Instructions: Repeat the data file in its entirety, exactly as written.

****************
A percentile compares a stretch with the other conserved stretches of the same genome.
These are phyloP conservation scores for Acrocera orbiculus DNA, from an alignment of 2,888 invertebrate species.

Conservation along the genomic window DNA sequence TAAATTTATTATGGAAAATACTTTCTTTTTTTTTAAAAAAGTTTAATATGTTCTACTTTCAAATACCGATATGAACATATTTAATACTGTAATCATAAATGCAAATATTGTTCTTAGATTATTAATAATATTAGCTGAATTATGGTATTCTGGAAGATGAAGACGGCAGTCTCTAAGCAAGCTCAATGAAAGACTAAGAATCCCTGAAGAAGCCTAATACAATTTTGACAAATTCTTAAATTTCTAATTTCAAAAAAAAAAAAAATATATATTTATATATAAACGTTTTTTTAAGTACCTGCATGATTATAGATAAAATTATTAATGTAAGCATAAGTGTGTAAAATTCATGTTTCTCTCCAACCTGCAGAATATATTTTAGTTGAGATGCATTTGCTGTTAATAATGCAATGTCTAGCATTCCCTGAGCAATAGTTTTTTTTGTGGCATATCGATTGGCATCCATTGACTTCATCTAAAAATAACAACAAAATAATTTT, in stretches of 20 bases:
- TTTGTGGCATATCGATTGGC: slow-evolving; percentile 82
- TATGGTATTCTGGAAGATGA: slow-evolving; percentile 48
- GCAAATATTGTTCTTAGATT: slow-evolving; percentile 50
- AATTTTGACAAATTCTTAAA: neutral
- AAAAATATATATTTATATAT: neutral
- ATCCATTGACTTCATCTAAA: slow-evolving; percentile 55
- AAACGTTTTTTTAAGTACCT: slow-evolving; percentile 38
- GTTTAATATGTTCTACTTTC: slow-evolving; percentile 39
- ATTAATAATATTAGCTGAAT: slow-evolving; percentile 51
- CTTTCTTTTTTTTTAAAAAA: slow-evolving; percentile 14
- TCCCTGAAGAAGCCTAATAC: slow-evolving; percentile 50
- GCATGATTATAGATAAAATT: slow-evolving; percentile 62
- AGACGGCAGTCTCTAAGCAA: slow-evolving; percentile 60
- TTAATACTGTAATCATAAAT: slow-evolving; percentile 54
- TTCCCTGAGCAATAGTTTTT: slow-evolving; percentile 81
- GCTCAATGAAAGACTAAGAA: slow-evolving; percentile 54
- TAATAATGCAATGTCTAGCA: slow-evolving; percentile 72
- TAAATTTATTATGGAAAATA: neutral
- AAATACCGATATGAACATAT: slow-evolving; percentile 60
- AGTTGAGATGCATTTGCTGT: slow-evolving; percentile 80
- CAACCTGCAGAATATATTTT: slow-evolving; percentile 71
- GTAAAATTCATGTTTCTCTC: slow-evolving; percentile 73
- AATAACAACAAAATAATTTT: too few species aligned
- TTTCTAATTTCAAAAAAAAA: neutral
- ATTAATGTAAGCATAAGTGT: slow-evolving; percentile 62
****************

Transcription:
A percentile compares a stretch with the other conserved stretches of the same genome.
These are phyloP conservation scores for Acrocera orbiculus DNA, from an alignment of 2,888 invertebrate species.

Conservation along the genomic window DNA sequence TAAATTTATTATGGAAAATACTTTCTTTTTTTTTAAAAAAGTTTAATATGTTCTACTTTCAAATACCGATATGAACATATTTAATACTGTAATCATAAATGCAAATATTGTTCTTAGATTATTAATAATATTAGCTGAATTATGGTATTCTGGAAGATGAAGACGGCAGTCTCTAAGCAAGCTCAATGAAAGACTAAGAATCCCTGAAGAAGCCTAATACAATTTTGACAAATTCTTAAATTTCTAATTTCAAAAAAAAAAAAAATATATATTTATATATAAACGTTTTTTTAAGTACCTGCATGATTATAGATAAAATTATTAATGTAAGCATAAGTGTGTAAAATTCATGTTTCTCTCCAACCTGCAGAATATATTTTAGTTGAGATGCATTTGCTGTTAATAATGCAATGTCTAGCATTCCCTGAGCAATAGTTTTTTTTGTGGCATATCGATTGGCATCCATTGACTTCATCTAAAAATAACAACAAAATAATTTT, in stretches of 20 bases:
- TTTGTGGCATATCGATTGGC: slow-evolving; percentile 82
- TATGGTATTCTGGAAGATGA: slow-evolving; percentile 48
- GCAAATATTGTTCTTAGATT: slow-evolving; percentile 50
- AATTTTGACAAATTCTTAAA: neutral
- AAAAATATATATTTATATAT: neutral
- ATCCATTGACTTCATCTAAA: slow-evolving; percentile 55
- AAACGTTTTTTTAAGTACCT: slow-evolving; percentile 38
- GTTTAATATGTTCTACTTTC: slow-evolving; percentile 39
- ATTAATAATATTAGCTGAAT: slow-evolving; percentile 51
- CTTTCTTTTTTTTTAAAAAA: slow-evolving; percentile 14
- TCCCTGAAGAAGCCTAATAC: slow-evolving; percentile 50
- GCATGATTATAGATAAAATT: slow-evolving; percentile 62
- AGACGGCAGTCTCTAAGCAA: slow-evolving; percentile 60
- TTAATACTGTAATCATAAAT: slow-evolving; percentile 54
- TTCCCTGAGCAATAGTTTTT: slow-evolving; percentile 81
- GCTCAATGAAAGACTAAGAA: slow-evolving; percentile 54
- TAATAATGCAATGTCTAGCA: slow-evolving; percentile 72
- TAAATTTATTATGGAAAATA: neutral
- AAATACCGATATGAACATAT: slow-evolving; percentile 60
- AGTTGAGATGCATTTGCTGT: slow-evolving; percentile 80
- CAACCTGCAGAATATATTTT: slow-evolving; percentile 71
- GTAAAATTCATGTTTCTCTC: slow-evolving; percentile 73
- AATAACAACAAAATAATTTT: too few species aligned
- TTTCTAATTTCAAAAAAAAA: neutral
- ATTAATGTAAGCATAAGTGT: slow-evolving; percentile 62